Bairstow passed 2,000 Test runs and 1,000 for the calendar year with his fifth half-century in his last six Test innings, before falling to a quicker one from Mehedi with the second new ball.
‘The hardest 68 of my life’
England batsman Moeen Al told BBC Sport: “We didn’t think it was going to spin so much but we’ll settle for that, though losing Jonny at the end was a big blow for us.
“It’s tough to say what is a good score in the first innings until we have bowled on it.
“At one point we thought 250 could be quite a good score but we want to be greedy now and try and get a few more.
“It felt like the hardest 68 I’ve ever scored in my life but the reviews going my way was nice.
“Rooty was the one who called the lbw. If it wasn’t for him I probably would have walked on the first one, but the others I didn’t feel were out.
“Opening with spin is obviously an option for us. We’ve got some very good seamers as well but I’m sure the spinners are going to play a big role.”
Analysis – ‘a fascinating first day’s cricket’
BBC cricket correspondent Jonathan Agnew: “It’s been a fascinating first day’s cricket. It’s always better when the ball is doing a bit, making the batsmen work.
“When there’s an element of not knowing what a good score is, it’s much more interesting.”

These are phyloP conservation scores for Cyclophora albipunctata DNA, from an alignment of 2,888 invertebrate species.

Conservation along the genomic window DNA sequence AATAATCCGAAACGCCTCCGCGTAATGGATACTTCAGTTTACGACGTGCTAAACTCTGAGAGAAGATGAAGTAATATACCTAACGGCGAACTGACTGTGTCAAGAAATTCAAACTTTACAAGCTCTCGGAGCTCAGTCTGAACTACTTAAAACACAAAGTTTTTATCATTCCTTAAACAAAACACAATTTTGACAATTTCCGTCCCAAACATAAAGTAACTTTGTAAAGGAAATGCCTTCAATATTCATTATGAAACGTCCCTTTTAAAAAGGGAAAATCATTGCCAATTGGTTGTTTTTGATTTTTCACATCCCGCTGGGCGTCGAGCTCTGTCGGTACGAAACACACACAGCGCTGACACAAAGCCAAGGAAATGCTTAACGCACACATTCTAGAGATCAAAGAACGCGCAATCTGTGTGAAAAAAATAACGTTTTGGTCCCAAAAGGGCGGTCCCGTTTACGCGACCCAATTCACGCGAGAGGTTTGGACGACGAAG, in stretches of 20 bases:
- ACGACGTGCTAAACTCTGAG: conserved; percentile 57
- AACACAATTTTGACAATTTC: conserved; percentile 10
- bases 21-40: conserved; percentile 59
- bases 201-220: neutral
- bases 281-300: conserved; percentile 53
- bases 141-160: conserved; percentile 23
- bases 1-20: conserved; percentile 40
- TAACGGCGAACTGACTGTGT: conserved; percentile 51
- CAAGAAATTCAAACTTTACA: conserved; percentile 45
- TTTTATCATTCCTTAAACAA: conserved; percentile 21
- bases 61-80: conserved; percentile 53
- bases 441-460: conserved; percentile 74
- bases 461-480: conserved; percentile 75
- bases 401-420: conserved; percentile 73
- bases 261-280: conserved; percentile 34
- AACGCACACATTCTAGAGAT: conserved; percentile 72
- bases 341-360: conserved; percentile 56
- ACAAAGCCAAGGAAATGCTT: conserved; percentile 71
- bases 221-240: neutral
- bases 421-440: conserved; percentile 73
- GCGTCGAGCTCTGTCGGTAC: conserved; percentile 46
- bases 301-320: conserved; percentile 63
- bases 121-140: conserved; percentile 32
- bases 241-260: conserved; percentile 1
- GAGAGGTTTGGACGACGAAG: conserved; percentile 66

Former England women’s batter Ebony Rainford-Brent: “This is a spin contest. Who will make the most of the conditions? If England can reach 300, it becomes a different game. That feels like a really good score.
“However, I wonder how England will use their spinners. I’m concerned that previous subcontinent teams have attacked Moeen and Adil Rashid. England need to have a clear plan. That’s why I think Batty is a good selection. He’ll be very solid.
“I thought Duckett would have come out and blazed it. I thought Cook may have calmed him down after a couple of the early runs.
“It’s a difficult one. If he wants to go out and play positively on these wickets he’s going to struggle.
“Duckett will feel incredibly frustrated with how it went. You look at Haseeb Hameed and wonder if it was the right decision.”
Stat of the day
Mehedi is only the third spinner to take five wickets on his first day of Test cricket and all three have been against England, the others being Alf Valentine for West Indies in 1950 and South Africa’s Albert Rose-Innes in 1889.
Social media views
Richard in Norwich: Hasseb: to those who feel he should have opened as Duckett fails. That ball would have got ANY left hander in the team out and probably in the world. Ballance: despite a very good Test average he just has not got enough runs in any form of cricket in the last year to justify place. I would bat Bairstow at four and play Buttler who, unlike the rest, is already acclimatised and can destroy spinners. If you just hang around on these type of wickets you bat the bowlers into a rhythm and will eventually get a Duckett ball with no runs on the board.
Adam Gilbert: Moeen’s 68 feels like a double century here.
Article source: http://www.bbc.co.uk/sport/cricket/37712338